Our health care of "old" is so anchored on the body that we colloquially refer to our annual visit with our doctor as the "physical". But, in order to build a system that is more effective at preventing long-term disease onset we must start at the origin, where cellular dysregulation begins (often a cell under chronic stress failing to properly copy itself or produce energy effectively). We must normalize mental health as part of the "whole person" health regime, just as we normalized nutrition and exercise over the last 30 years. We must give patients the tools to manage chronic stress and build resilience to our modern environments that are simply a battering ram of stressful events by the minute. And, lastly, we must hold our health systems (most notably payers) accountable to valuing the complexity and centricity of mental health's role in whole body health and longevity.

Here are three tactical ways we can begin this work:

—Start addressing physical health with mental health. By doing this we may be able to detect and prevent many of the downstream physical ailments and symptoms that derive from them.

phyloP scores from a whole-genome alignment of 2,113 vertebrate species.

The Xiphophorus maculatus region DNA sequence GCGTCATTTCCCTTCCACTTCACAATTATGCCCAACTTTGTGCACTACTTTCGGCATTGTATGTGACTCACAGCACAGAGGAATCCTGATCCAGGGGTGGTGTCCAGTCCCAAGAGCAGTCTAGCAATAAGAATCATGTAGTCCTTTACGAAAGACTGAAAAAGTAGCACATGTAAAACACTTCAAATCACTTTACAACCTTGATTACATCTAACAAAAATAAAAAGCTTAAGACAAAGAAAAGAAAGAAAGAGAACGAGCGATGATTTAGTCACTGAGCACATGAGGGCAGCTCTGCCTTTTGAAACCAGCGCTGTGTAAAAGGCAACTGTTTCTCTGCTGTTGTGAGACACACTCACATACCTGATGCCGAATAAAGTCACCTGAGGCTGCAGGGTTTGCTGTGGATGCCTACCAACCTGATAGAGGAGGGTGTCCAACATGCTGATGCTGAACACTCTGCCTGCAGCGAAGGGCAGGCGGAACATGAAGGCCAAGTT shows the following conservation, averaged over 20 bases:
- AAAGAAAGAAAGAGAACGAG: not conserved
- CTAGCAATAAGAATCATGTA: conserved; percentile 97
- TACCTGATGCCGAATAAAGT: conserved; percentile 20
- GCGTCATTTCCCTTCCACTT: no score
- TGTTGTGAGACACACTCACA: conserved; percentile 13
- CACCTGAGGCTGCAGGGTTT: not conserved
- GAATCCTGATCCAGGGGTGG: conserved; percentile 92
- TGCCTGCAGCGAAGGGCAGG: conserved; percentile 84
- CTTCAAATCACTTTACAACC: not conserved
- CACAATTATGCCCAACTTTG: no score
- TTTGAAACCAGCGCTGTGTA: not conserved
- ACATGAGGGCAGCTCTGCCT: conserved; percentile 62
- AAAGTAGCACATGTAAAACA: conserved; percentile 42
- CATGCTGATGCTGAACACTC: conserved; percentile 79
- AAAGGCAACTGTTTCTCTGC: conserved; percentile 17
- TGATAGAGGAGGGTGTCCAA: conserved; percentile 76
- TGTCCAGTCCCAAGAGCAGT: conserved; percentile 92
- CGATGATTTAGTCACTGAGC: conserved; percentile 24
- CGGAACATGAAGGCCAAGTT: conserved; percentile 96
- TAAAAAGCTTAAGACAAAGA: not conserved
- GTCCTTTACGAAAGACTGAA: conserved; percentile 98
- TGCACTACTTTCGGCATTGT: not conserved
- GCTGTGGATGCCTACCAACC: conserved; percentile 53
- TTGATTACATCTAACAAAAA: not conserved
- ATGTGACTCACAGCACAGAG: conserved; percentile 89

—Support patients with tools and mechanisms to modulate chronic stress. This may be one of the best preventive tools in our "tool kit" to help create healthy behaviors to respond to stress before that stress starts to bear down on the body.

—Develop systems in our health care that can evaluate patients consistently. This includes annual mental health screenings baked into every woman's annual health exam, increased therapy offerings for women, integrated into her entire health care journey. At Tia we've moved toward this innovation by installing a mental health screening visit into every Well Woman preventive health visit. Women 18 and older are covered by the ACA for a cervical cancer screening; we believe the standard of care should be a mental health screening, too. Tactically, this means we stack a visit with a primary care and gynecology provider with a mental health specialist—we call this the "Tia Whole Health Exam." The result is cross specialty collaboration and share care plan development that ensures that both physical and emotional needs of the patient are addressed.

Felicity Yost is co-founder and chief product & operating officer of Tia.

The views expressed in this article are the writer's own.